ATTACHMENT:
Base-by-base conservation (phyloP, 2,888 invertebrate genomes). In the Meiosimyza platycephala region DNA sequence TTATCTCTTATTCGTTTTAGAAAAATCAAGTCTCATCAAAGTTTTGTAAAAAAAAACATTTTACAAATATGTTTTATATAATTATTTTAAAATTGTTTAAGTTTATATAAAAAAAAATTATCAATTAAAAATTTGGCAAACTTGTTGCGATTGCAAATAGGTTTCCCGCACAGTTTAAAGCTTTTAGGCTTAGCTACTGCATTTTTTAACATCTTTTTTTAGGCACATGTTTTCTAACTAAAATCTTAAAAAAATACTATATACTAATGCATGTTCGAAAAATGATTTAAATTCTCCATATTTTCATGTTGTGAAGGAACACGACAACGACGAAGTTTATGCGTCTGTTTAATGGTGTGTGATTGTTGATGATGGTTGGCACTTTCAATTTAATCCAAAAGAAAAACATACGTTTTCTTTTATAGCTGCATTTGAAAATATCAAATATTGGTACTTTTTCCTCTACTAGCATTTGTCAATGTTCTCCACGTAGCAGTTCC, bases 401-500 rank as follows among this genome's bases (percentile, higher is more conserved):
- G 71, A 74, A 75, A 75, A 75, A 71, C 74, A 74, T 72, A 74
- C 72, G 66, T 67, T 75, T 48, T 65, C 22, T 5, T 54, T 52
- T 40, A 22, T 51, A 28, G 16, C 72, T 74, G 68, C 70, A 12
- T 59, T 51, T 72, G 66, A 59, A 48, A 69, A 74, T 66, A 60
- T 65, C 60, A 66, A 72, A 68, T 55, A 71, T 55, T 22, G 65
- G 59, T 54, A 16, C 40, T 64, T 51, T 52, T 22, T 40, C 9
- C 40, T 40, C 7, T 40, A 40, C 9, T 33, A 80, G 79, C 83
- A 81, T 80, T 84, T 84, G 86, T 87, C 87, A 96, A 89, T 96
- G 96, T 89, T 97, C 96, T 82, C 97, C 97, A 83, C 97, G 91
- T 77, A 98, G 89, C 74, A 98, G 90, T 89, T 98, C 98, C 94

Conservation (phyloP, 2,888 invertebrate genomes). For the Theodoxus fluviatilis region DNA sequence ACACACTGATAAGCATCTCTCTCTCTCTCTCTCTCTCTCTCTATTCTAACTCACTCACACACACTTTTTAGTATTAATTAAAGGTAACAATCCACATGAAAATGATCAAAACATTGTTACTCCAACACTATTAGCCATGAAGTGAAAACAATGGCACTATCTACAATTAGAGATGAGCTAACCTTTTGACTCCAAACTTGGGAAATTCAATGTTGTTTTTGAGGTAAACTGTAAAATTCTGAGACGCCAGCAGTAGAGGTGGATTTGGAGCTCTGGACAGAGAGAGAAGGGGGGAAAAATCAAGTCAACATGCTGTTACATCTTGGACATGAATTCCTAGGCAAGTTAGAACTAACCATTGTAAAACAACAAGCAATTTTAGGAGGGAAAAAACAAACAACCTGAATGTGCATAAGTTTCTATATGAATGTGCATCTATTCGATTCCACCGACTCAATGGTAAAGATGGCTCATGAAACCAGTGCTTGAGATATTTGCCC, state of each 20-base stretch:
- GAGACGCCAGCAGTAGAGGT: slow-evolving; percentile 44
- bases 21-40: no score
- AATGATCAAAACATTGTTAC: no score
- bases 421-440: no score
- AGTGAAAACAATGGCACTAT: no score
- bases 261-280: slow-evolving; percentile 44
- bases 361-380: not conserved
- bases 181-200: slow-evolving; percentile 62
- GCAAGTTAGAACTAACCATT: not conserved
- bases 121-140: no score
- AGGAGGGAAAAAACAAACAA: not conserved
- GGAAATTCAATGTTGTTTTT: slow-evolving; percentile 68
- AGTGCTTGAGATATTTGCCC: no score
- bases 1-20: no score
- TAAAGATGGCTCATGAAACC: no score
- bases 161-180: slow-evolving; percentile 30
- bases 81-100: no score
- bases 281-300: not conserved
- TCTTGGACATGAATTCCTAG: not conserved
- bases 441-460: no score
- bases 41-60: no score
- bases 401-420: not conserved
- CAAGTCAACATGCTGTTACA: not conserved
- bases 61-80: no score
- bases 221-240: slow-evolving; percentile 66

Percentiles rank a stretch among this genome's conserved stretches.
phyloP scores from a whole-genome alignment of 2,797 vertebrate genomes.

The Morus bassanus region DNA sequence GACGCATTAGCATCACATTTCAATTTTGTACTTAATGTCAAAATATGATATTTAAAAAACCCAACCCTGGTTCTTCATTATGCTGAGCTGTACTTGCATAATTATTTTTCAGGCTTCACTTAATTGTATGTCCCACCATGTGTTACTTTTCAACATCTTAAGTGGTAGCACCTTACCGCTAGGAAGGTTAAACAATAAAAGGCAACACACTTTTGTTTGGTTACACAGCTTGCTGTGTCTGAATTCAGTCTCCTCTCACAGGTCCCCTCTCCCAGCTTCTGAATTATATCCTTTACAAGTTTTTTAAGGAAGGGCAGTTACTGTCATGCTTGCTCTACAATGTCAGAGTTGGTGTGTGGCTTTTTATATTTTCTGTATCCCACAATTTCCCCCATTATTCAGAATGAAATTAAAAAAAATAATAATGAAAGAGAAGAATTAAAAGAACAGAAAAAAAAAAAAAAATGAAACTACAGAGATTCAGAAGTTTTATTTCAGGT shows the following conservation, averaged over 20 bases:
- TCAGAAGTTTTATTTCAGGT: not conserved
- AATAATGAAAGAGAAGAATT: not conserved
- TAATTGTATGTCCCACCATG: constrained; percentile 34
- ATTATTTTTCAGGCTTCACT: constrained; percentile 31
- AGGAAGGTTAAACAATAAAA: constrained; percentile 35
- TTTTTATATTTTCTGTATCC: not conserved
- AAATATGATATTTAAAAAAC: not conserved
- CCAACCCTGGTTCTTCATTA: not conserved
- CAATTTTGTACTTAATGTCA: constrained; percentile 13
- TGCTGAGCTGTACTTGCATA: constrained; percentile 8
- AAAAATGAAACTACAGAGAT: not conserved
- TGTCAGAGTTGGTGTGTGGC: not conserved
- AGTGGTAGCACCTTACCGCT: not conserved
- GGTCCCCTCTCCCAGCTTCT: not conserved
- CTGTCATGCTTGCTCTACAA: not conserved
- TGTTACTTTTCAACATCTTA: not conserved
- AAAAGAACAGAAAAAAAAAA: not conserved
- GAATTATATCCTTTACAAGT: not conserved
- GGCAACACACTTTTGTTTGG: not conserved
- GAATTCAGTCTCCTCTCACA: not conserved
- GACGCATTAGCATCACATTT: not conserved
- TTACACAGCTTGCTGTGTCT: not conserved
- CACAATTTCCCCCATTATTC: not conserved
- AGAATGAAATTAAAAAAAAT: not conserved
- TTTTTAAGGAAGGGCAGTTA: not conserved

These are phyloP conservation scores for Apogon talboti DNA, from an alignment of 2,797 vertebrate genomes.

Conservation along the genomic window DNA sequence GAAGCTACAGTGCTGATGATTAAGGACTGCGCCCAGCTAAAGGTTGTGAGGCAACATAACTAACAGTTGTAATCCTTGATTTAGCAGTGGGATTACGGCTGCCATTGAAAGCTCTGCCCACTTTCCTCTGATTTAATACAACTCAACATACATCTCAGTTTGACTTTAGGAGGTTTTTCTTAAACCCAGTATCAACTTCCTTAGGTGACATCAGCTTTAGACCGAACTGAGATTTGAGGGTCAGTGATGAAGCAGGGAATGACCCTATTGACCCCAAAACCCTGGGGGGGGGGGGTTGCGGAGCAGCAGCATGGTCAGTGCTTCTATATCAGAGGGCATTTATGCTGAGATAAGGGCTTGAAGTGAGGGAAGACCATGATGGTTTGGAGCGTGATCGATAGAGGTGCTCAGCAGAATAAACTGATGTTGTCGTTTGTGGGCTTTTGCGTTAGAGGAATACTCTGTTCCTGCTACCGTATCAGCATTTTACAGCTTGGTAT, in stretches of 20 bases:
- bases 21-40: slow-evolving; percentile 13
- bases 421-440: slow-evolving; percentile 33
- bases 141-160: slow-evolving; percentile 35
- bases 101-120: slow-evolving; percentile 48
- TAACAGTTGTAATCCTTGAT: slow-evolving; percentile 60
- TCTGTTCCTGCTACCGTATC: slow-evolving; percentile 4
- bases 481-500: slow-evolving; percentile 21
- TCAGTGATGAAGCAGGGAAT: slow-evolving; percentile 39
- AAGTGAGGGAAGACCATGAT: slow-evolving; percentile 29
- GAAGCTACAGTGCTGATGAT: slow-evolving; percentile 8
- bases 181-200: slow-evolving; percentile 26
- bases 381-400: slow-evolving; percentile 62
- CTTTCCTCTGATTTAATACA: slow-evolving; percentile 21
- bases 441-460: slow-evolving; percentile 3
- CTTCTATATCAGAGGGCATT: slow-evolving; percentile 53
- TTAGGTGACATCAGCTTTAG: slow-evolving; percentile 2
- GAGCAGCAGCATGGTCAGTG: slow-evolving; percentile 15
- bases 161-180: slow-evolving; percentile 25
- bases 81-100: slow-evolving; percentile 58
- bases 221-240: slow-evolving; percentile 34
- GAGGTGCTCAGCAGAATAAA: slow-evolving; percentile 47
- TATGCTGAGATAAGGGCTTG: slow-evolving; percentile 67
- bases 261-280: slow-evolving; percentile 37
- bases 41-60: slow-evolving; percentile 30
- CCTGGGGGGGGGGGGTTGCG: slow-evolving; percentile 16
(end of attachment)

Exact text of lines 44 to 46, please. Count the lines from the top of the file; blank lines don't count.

- ATTATTTTTCAGGCTTCACT: constrained; percentile 31
- AGGAAGGTTAAACAATAAAA: constrained; percentile 35
- TTTTTATATTTTCTGTATCC: not conserved